Meditations on swimming – writer takes the plunge


Associate Professor Ingrid Horrocks is launching her new book of non-fiction, 'Where We Swim.' (photo/Ebony Lamb)



Cover of the New Zealand edition




Swimming – that quintessential Kiwi summer experience – is also the theme of new book by Massey University Creative Writing Associate Professor Ingrid Horrocks. She explores her love of immersion in water as the launchpad for meditations on family dynamics and ecological crises.

Titled Where We Swim (Victoria University Press), the non-fiction text will be launched at Unity Books in Wellington on 11 March at 6pm (COVID-19 alert levels permitting). 

From beloved bays, beaches and rivers at home to the waters of Perth and the Peruvian Amazon, Dr Horrocks shares her reflections on a lifetime of swimming as a personal, embodied pleasure and a metaphor for interconnectedness with nature and each other. 

Part memoir, part travel and nature writing, the Wellington-based author says her book offers new angles on how we relate to the natural world. “I’d wanted to remember why it was we swam in the first place – to remember the pleasure of immersing in an element other than air,” she says.

She hopes her words evoking the powerful pleasure of feeling connected to nature will inspire a sense of awe and awareness of why we all need to protect our natural environment at a time when many waterways are so polluted.

Although she confesses to having had few aspirations to swimming mastery, she’d always loved being in the water. She set out on a solo swimming journey, then abandoned it for a different kind of swimming altogether – one which led her to more deeply examine relationships, our ecological crisis, and responsibilities to collective care. Why do people swim, and where, how, with whom?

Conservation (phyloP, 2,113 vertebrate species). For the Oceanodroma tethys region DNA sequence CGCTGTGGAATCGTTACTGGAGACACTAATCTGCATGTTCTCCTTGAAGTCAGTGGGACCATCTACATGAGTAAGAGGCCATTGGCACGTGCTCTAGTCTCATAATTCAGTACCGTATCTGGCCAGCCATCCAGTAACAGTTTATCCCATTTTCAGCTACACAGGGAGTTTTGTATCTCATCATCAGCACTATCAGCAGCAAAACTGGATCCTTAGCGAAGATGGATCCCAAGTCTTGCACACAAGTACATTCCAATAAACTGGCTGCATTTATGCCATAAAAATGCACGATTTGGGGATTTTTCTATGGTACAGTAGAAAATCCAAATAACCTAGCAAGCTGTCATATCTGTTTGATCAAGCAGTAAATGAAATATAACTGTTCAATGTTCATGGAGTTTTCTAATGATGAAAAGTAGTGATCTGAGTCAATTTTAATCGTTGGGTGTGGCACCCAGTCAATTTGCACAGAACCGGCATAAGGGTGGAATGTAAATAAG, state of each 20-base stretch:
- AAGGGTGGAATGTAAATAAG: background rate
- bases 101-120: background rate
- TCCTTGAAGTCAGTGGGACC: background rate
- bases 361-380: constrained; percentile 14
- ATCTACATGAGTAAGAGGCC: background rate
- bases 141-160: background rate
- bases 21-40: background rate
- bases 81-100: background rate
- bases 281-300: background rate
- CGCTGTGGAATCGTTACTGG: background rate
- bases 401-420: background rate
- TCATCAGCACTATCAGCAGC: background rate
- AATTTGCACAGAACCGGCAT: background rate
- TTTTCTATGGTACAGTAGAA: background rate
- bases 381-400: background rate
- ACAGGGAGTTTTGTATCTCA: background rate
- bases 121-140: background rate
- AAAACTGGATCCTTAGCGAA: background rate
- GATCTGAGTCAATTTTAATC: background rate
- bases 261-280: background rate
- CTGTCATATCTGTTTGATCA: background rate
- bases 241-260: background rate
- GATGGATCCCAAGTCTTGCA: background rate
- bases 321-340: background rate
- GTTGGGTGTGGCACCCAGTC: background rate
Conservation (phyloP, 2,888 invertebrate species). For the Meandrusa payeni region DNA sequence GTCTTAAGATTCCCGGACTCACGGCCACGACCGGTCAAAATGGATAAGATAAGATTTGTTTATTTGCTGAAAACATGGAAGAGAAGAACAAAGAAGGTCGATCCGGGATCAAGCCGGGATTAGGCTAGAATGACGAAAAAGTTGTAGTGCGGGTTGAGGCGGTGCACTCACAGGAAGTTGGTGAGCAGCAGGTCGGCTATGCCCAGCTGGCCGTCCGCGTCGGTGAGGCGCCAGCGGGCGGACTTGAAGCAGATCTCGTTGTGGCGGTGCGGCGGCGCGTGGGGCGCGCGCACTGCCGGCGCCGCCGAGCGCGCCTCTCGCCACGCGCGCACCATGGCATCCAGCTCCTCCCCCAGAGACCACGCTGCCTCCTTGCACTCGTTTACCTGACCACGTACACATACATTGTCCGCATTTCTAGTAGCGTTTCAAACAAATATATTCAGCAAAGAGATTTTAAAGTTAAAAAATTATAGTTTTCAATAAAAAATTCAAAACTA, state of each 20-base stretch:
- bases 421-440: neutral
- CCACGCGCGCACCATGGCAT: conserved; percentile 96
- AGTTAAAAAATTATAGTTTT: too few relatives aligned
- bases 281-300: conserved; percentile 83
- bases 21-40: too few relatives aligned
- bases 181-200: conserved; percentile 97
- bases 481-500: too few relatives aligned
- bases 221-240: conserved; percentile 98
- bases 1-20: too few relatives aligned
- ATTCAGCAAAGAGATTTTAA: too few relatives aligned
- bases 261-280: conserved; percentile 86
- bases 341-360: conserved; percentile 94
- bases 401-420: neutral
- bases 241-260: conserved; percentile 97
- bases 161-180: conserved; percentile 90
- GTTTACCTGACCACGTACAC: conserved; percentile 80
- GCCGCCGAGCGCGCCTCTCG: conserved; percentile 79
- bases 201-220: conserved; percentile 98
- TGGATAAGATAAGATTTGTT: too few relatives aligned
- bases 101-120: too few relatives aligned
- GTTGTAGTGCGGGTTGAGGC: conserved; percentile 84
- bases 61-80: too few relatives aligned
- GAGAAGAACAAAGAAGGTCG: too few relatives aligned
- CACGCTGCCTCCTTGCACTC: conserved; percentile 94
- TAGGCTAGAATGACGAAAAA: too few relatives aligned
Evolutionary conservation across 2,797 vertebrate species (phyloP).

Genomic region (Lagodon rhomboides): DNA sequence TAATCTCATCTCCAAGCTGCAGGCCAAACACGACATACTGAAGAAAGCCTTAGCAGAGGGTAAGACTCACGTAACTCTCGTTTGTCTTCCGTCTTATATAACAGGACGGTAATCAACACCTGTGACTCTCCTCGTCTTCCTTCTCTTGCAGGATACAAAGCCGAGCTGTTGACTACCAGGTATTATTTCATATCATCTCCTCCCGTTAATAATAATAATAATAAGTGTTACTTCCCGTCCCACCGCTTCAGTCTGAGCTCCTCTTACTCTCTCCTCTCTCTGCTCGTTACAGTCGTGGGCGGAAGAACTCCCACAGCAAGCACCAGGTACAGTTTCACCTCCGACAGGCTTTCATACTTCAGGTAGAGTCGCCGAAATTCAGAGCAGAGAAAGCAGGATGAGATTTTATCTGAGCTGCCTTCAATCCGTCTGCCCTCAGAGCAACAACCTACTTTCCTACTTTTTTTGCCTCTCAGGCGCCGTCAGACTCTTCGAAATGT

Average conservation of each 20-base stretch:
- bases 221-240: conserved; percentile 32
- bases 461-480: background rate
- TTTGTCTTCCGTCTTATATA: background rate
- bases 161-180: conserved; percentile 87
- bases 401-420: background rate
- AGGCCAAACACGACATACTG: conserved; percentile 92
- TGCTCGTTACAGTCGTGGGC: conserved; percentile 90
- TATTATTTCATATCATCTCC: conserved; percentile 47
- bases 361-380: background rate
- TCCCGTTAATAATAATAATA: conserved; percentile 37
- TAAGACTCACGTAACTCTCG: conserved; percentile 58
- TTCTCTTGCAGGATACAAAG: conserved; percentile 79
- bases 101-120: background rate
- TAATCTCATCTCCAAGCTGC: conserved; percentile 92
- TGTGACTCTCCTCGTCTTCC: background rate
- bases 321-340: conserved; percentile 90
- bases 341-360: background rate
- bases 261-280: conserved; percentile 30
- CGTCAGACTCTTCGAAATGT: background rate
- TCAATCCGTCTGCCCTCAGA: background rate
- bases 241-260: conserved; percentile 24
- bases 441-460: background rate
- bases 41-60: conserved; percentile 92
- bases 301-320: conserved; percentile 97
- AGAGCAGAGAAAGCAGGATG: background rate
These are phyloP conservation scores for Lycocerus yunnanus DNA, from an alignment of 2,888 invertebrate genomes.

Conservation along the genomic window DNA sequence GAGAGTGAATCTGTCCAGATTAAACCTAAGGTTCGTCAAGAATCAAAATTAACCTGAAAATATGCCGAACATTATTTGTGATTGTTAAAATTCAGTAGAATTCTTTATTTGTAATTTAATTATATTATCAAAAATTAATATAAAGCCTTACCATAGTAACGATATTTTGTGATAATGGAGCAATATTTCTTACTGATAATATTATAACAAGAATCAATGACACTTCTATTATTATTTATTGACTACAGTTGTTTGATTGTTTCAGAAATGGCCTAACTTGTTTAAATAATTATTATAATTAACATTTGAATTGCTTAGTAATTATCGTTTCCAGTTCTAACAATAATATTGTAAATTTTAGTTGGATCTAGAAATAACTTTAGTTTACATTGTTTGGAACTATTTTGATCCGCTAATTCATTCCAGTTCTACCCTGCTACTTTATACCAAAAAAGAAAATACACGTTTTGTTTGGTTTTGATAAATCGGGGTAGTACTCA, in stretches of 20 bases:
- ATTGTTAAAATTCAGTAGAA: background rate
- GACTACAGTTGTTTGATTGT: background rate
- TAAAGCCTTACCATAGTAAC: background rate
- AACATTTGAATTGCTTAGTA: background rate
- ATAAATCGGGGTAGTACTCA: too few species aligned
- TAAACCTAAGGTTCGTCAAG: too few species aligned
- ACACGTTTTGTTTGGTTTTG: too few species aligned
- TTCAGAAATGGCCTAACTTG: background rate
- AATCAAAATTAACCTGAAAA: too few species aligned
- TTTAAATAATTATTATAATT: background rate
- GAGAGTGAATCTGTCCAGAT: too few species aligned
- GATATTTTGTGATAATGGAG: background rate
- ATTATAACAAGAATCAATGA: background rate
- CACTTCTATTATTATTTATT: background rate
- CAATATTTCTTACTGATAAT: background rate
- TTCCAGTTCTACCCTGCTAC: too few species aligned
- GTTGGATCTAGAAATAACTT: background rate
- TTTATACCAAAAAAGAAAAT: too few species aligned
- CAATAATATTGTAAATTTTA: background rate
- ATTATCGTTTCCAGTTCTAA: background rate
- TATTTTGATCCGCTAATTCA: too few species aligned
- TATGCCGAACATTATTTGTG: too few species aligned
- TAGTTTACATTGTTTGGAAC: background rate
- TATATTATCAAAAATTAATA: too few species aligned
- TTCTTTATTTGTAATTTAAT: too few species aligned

Where We Swim will be published in an Australian edition in July by the University of Queensland Press – the latest in a trans-Tasman publishing trend she shares with colleagues. Creative Writing lecturer at the Manawatū campus Dr Laura Jean McKay’s pandemic novel The Animals in that Country was published in Australia last year and this year won that country’s most valuable literary award. Novelist, poet and Creative Writing Professor Bryan Walpert, based at the Auckland campus, won the publisher Brio Books’ Viva La Novella 2020 award on September 16 for his novella manuscript, Late Sonata. And fellow Creative Writing staff member Dr Gigi Fenster’s psychological thriller A Good Winter, which won the 2020 Michael Gifkins Prize, will be published in Australia by Text later this year. 

Dr McKay, who will launch Where We Swim, says of Dr Horrocks’ book: “Entering the deep waters of Where We Swim is to become completely immersed in the interconnectedness of life. The words in these pages are at once intimate and all encompassing, grimly funny and heart-wrenching, human and nonhuman, global and everyday. There is a breathlessness to these meditations – just when we think we might drown in one of the stunning revelations that seed this work, Horrocks is there showing us how to swim.”

Dr Horrocks, who received a Massey University Strategic Innovation Award to help in writing the book, is also the featured writer for the March issue of the US literary journal, The Ninth Letterhttp://www.ninthletter.com/ 

She and Dr McKay are introducing a new course, Eco-fictions and Non-fictions, in Semester Two, which she says “draws directly on our thinking in this area.”

A growing interest in nonfiction writing is the inspiration for Massey hosting an international conference NonfictioNOW in Wellington in December 2021, which they hope will now also have a digtal element. http://www.nonfictionow.org/

Dr Horrocks is the author of Travelling with Augusta: 1835 and 1999 (VUP, 2003), Women Wanderers and the Writing of Mobility (Cambridge University Press, 2017) and two collections of poetry. With Cherie Lacey, she is the co-editor of Extraordinary Anywhere: Essays on Place from Aotearoa New Zealand (VUP, 2016). 

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